There are also “sleepaway” training camps for puppies where they are trained by professionals for weeks at a time. Owners fear their puppies will bond to the trainers but it actually has the opposite effect.

Once a puppy knows that humans are the boss, it only strengthens the bond between them and their owners. A good dog trainer will involve the owner in the process during those weeks so they can learn the proper commands as well.


Puppy sitting after command


Basic Commands

If you’re looking to do some standard training for your puppy, there are some basic commands that every trainer keeps in their back pocket. A lot of commands build off of each other, so make sure they master one before the other.

And remember, puppies don’t have a long attention span, so keep training sessions short.

  • Sit: Using a treat, guide their nose upward. As they lower their bottom, voice “sit” and reward.
  • Stay: From a sitting position, gesture an open palm, say “stay,” take a step back, and reward their patience.
  • Down: From a sitting position, move a treat down to the floor. Once they lie down, reward.
  • Heel: Train them to walk beside you using treats as a guiding tool. This will also help with leash training down the road.
  • Leave it/Drop it: This command teaches impulse control. Offer a higher value treat or toy as an exchange for what they shouldn’t have. Don’t create a chasing game either. The puppy thinks it’s fun and will run from you. Be stern.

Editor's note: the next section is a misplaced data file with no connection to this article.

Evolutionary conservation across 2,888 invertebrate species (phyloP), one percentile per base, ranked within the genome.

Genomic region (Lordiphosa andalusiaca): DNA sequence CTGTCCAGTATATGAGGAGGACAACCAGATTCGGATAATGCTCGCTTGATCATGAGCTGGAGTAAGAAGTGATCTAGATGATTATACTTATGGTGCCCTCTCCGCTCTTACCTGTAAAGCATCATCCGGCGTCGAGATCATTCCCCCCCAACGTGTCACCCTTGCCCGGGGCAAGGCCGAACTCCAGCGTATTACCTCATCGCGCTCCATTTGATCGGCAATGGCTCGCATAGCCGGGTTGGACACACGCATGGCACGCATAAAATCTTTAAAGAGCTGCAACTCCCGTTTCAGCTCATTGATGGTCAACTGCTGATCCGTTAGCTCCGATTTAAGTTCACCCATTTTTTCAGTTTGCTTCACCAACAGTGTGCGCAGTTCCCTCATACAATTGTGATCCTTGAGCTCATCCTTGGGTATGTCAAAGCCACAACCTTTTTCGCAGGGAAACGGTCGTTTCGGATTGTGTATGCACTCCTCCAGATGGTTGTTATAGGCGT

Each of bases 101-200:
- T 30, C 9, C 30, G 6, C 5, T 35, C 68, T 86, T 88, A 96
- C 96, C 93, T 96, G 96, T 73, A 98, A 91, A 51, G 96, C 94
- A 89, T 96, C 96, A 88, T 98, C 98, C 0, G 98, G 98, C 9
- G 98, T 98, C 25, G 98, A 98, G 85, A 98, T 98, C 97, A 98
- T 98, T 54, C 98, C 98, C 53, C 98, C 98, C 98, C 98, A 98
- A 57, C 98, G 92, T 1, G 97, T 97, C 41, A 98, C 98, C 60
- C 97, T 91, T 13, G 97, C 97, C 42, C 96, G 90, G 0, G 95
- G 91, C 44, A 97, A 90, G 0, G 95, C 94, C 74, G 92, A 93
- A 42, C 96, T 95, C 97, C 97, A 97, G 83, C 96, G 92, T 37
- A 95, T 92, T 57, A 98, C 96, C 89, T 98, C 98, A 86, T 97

Potty Training Early

One of the most important things to teach a puppy is to go potty outside. They are going to have accidents, but the more frequently you take them out, the better off you (and they) will be.

Puppies have to go every 2 hours or right after waking, eating, or drinking. It may seem like a lot, but remember their little bladders can only hold so much. Always bring your treats along when they go outside so that you can reward them immediately for the desired behavior.

If they have an accident inside, do not shame or rub their nose in it. All that teaches is fear. Once that positive reinforcement sets in, they’ll get the idea that outside is the place to go.



Socialization is so important for puppies, because it puts them in situations that are out of the normal everyday routine.

Take them to farmer’s markets, your kid’s soccer practice (if allowed), or a pet store. This introduces them to new sights, sounds, and smells. You want them to have those experiences now so that they are not skittish in the future.

Make sure you are leash training your puppy so that they remain safe in these crowded places.

Keep them close to you until they have their full series of vaccinations so they don’t get ill.


Crate Training Early

Crate training is not the same as just locking your dog up.

Your dog’s ancestors lived in caves and modern dogs view their crates as such. A crate provides a safe haven for them to have some quiet moments and also keeps them safe in case you need to get some stuff done around the house and won’t have eyes on them for a while.

Do not use the crate as a punishment because they will learn to be frightened of it. They should be taught to associate their crate with comfort, warmth, and safety.


Get On Board With Puppy Training

Training your puppy is not nearly as difficult as it seems, but it does require knowledge and consistency on your part. Training your puppy doesn’t have to take the fun out of dog ownership. In fact, it will solidify your pack order and teach your puppy to be respectful of your rules.

Be consistent and loving and your best friend will always be by your side. For any puppy training tips or questions regarding your puppy’s health, don’t hesitate to reach out. We are always happy to help you schedule your appointment.